Born among the ice: First morphological observations on two developmental stages of the Antarctic silverfish Pleuragramma antarcticum, a key species of the Southern Ocean

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Abstract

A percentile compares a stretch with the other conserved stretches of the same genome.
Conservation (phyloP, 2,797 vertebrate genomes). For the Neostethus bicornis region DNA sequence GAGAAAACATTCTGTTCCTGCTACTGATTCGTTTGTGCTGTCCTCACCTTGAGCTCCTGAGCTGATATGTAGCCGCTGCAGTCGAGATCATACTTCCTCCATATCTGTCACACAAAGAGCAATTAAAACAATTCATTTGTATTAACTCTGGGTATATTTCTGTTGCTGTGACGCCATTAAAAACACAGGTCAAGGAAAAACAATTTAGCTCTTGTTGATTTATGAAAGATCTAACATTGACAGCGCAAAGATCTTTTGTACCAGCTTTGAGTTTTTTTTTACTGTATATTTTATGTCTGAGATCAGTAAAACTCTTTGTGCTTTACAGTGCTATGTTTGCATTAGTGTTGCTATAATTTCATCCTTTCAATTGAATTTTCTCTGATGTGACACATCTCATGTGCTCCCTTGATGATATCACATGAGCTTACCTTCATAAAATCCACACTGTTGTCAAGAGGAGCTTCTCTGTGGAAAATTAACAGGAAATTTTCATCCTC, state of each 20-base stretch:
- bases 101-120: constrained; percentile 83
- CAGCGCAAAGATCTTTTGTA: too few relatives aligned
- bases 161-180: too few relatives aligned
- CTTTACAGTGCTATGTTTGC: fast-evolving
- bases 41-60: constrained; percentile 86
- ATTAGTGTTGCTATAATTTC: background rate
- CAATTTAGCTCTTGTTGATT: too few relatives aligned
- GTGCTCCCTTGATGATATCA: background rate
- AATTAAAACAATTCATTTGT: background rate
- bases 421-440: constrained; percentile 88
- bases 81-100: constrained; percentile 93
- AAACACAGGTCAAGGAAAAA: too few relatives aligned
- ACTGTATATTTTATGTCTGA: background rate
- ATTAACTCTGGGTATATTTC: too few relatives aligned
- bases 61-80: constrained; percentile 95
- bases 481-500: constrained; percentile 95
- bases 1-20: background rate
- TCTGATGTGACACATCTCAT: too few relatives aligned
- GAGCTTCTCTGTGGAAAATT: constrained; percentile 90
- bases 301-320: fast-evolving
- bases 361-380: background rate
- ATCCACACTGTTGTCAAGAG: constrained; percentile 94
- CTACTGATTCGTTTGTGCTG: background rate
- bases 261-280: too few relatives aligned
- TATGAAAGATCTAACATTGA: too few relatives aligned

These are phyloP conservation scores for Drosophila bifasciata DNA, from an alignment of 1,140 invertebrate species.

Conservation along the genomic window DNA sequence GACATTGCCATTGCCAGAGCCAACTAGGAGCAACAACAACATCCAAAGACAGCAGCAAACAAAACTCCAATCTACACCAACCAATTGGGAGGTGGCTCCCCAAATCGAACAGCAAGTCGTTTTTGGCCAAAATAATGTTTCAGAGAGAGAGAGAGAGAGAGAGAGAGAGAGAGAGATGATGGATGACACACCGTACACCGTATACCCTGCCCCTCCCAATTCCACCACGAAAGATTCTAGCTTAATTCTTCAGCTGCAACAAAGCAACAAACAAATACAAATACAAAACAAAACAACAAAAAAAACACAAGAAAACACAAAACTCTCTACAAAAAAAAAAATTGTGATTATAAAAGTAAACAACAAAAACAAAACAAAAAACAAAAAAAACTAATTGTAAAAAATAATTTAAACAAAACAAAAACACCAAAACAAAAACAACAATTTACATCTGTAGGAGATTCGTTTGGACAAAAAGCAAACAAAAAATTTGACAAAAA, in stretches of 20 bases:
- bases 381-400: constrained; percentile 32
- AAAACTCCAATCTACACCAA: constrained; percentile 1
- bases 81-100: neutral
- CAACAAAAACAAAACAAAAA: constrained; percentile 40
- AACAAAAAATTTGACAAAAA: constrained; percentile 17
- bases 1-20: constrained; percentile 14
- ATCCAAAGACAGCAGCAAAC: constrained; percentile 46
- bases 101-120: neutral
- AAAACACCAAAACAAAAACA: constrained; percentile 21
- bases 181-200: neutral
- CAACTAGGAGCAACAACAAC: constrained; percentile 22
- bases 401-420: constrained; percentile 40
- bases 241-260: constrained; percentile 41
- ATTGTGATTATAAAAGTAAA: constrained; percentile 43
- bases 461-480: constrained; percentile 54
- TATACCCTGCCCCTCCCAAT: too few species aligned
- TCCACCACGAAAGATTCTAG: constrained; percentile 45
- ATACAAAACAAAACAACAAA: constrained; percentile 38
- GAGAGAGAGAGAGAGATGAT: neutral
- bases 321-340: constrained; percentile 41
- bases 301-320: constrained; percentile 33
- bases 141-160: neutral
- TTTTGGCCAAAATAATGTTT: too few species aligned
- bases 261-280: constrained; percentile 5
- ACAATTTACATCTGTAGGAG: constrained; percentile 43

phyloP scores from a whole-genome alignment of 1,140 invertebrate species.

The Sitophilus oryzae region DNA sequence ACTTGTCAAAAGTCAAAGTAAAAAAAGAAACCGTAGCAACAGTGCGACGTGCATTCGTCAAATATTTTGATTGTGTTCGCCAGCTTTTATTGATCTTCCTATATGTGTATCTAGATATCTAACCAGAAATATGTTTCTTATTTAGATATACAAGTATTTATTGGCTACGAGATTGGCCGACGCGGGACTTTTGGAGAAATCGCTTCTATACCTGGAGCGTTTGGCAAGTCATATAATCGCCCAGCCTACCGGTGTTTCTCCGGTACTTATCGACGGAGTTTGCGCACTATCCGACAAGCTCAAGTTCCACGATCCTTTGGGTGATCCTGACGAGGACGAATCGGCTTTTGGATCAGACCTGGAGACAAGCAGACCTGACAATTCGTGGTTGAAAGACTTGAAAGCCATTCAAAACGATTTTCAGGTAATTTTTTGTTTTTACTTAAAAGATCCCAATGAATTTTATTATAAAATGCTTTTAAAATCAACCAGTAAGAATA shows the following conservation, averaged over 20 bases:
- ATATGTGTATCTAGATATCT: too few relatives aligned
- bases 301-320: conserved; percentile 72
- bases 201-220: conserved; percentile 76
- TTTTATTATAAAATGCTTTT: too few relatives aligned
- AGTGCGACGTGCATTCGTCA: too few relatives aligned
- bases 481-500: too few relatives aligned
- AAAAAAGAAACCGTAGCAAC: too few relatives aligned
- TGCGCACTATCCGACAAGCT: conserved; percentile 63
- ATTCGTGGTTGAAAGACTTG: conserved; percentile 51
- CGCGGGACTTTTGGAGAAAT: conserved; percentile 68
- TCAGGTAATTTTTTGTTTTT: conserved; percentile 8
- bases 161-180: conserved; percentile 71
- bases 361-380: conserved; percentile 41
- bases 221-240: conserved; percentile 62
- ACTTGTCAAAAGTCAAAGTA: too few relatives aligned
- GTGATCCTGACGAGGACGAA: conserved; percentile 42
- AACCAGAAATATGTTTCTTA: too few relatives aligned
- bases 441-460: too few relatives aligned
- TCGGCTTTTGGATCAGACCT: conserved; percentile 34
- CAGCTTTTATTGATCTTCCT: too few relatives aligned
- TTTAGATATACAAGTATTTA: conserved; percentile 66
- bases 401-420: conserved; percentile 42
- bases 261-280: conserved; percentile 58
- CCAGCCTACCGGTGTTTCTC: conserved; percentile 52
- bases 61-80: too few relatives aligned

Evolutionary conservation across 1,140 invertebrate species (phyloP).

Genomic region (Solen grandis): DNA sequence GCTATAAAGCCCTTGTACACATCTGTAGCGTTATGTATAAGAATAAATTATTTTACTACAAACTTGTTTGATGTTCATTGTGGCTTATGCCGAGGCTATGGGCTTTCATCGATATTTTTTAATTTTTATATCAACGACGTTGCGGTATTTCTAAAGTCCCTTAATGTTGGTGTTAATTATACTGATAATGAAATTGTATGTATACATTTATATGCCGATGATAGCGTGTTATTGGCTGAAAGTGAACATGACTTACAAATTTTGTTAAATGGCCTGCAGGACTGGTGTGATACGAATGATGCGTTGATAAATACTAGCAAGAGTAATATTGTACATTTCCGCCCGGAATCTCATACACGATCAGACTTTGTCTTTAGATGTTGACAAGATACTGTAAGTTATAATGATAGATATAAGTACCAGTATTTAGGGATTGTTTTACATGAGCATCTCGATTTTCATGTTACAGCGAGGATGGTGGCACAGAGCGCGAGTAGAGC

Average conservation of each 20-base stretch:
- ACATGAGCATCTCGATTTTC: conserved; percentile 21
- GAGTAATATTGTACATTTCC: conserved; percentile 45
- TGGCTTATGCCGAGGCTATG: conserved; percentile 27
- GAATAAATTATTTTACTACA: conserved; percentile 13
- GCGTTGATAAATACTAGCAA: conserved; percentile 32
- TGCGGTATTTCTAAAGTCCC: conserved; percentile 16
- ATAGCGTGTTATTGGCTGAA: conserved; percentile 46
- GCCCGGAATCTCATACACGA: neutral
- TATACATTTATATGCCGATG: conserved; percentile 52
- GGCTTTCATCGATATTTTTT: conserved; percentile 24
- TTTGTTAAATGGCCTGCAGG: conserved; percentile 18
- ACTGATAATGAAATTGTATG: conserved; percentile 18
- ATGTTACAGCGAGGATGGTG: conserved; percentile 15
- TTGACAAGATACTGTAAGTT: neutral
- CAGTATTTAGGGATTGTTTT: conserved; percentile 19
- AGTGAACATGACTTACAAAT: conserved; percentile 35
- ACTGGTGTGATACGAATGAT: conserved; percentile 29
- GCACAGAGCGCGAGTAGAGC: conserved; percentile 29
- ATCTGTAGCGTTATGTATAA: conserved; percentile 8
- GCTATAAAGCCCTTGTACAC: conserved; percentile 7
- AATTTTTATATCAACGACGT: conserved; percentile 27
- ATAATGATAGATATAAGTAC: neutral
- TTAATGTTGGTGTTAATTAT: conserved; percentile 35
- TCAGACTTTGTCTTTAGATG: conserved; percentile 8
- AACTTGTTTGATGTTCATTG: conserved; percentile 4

The Antarctic silverfish Pleuragramma antarcticum is a keystone species in the Southern Ocean ecosystem, providing one of the major links between lower and higher trophic levels. Despite the importance of this species, surprisingly little is known of its early development. The first spawning area for the silverfish has been recently identified in the near-shore of Terra Nova Bay (Ross Sea). Evidence indicates that spawning and embryo development occurs in the cryopelagic environment, below the seasonal pack-ice. In order to contribute to the knowledge of the life cycle of this very important Antarctic species, we carried out the first histological characterization on pre-hatching embryos and newly hatched larvae. Embryonated eggs and larvae of P. antarcticum were collected between late October and November 2005 at TNB through holes drilled into the sea ice. Embryonic stage just before hatching and the first post-hatching stage were the most abundant within our samples and thus were analysed using both macroscopic and histological approaches. Early life stages of the Antarctic silverfish revealed interesting features: the sensory system, foraging apparatus and heart appeared well developed, whereas the liver and gills were underdeveloped. Morphological details of the organogenesis were performed, providing the first substantial information on the development of P. antarcticum and representing a further steps towards the knowledge of the life cycle of this important Antarctic key species.

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